During her testimony in the Michael Jackson trial, investigator Elissa Fleak admitted that she made mistakes when collecting evidence, such as medications, from Jackson's bedroom after his death in June 2009.

While Fleak did not deny making some reporting errors, she did make the argument that most crime scene investigations are imperfect. We can't argue there; there is no escaping possible human error, inadvertent or not. This isn't small screen 'CSI,' folks!

According to The Associated Press, via Billboard, Fleak said she found a bottle of meds on the floor, but the same item was photographed on a nightstand, so she seemingly bungled the details pertaining to where she found bottles of pills and such.

Another glaring error? Fleak did not make note of the fact that she had found propofol, the anesthetic that killed Jackson, until two years later in March 2011.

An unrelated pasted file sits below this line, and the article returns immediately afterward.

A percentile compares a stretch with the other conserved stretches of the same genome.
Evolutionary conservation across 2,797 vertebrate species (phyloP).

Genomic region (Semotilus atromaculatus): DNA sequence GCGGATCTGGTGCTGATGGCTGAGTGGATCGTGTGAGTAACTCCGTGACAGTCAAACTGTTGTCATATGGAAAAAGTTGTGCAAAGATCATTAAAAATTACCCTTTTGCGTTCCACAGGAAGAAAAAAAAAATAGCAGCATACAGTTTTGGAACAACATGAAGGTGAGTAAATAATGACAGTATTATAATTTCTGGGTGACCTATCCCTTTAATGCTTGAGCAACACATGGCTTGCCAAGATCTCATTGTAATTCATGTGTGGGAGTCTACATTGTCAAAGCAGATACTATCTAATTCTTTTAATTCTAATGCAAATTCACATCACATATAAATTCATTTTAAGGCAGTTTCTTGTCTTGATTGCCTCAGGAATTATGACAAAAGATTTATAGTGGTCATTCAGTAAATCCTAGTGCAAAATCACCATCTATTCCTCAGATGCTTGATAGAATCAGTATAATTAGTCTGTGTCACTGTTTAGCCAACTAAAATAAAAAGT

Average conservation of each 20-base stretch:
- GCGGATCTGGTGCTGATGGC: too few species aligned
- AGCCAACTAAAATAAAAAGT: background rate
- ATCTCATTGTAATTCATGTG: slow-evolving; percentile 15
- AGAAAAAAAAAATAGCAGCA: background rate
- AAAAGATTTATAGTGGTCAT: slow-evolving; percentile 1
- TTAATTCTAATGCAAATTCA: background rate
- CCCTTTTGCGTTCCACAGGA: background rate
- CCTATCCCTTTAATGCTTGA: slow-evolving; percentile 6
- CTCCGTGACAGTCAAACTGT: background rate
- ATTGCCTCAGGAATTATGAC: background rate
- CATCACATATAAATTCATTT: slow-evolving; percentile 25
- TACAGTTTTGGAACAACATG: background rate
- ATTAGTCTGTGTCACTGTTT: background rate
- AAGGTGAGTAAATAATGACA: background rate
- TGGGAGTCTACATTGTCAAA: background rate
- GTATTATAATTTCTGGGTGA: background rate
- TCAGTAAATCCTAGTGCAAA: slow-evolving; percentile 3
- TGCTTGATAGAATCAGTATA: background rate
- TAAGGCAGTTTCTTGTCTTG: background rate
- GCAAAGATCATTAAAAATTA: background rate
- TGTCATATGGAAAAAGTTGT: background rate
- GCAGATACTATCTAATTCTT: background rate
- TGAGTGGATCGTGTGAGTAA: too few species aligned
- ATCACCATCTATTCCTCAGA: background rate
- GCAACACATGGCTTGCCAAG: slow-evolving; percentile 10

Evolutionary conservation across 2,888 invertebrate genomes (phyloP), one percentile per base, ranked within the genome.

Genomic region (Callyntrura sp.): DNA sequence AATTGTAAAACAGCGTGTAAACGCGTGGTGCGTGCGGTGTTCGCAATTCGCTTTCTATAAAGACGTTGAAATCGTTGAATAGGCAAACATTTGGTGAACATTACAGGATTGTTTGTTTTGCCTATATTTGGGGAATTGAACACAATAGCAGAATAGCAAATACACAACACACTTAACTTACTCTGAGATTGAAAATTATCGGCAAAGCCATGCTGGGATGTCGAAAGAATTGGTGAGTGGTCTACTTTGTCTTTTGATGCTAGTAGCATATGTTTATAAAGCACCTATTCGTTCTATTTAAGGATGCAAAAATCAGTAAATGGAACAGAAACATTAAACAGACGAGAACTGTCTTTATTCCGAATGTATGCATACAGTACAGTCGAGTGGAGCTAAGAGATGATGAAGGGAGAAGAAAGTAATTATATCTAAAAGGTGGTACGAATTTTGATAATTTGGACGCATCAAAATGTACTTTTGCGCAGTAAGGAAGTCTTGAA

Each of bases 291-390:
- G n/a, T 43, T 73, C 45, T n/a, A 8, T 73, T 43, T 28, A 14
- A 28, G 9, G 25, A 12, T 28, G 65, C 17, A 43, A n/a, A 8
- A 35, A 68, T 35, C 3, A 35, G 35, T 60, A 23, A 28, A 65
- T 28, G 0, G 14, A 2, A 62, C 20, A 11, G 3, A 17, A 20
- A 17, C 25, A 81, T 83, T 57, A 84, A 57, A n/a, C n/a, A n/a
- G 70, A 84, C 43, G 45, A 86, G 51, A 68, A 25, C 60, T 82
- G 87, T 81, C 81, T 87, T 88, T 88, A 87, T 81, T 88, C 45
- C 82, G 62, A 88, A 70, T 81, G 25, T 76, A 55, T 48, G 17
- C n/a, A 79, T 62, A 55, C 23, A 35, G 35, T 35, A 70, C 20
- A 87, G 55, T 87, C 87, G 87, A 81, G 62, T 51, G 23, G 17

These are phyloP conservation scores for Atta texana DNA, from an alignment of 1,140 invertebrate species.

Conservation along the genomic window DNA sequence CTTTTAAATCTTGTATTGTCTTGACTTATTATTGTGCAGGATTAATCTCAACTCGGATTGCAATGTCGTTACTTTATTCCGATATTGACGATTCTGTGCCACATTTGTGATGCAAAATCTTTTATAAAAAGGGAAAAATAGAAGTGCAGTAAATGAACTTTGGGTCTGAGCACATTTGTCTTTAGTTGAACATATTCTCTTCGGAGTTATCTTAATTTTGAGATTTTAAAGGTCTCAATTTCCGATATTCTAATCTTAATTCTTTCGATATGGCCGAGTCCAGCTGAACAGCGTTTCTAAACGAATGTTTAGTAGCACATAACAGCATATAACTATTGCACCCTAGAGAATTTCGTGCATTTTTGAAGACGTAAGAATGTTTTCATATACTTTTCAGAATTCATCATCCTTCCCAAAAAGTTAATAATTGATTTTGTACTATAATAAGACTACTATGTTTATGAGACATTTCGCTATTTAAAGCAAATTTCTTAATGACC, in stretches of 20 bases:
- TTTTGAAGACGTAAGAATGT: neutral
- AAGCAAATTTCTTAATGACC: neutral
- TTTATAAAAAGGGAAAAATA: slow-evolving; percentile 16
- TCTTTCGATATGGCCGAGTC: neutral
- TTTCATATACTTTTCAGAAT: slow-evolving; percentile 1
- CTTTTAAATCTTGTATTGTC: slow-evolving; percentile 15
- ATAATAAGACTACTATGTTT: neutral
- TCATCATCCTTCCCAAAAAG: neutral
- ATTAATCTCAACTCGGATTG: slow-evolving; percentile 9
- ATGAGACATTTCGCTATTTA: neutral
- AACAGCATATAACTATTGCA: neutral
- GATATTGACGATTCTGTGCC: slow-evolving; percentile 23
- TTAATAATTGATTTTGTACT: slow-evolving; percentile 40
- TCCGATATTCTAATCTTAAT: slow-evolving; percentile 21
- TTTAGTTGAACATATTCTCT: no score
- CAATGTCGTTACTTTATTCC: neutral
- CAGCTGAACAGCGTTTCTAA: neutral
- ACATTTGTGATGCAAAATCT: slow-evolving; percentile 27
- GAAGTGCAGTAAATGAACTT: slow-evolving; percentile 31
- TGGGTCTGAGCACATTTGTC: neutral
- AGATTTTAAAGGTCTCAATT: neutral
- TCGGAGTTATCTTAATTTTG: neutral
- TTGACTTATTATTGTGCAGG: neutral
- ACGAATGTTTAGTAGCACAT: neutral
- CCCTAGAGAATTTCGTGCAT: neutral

She admitted that the investigation was imperfect, but did not cop to making "substantial mistakes." She
also said she has never had a perfect investigation.

Fleak also testified that she was dispatched to the scene on June 25, 2009 and that she returned to the location several days later to follow up on leads that Dr. Conrad Murray, who is on trial for manslaughter, had provided to the police. She said that returning to the scene is not a typical action.

There's more damaging evidence against Murray, whose defense team alleges that Jackson self-administered the fatal dose of propofol. The singer's fingerprints were not found on any medicine bottles but Murray's were.